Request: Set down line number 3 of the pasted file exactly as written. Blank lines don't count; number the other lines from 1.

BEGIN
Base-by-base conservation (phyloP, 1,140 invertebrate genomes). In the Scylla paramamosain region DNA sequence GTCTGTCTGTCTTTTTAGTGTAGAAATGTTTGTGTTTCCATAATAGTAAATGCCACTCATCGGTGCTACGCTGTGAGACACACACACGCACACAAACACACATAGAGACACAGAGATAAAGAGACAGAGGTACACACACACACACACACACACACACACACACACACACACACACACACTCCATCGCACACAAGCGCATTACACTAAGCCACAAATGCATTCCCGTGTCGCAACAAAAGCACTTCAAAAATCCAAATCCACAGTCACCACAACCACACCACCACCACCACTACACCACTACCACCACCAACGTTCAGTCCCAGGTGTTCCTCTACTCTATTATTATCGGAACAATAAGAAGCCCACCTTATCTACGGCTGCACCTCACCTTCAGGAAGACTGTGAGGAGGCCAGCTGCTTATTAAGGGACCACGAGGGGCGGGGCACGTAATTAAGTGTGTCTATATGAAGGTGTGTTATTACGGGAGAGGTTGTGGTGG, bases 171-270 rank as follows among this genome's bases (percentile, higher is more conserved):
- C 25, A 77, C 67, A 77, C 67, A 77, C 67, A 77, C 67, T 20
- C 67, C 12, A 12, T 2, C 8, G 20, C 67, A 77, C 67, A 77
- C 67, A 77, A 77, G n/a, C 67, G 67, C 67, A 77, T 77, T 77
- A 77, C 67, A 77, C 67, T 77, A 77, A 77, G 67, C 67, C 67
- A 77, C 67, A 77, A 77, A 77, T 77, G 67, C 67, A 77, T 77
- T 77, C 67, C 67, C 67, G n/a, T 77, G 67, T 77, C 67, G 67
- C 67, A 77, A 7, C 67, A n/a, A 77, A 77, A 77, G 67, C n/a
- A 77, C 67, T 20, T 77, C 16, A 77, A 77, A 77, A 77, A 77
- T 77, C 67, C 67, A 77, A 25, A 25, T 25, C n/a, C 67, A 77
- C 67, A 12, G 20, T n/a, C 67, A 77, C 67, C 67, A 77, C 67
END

- C 67, C 12, A 12, T 2, C 8, G 20, C 67, A 77, C 67, A 77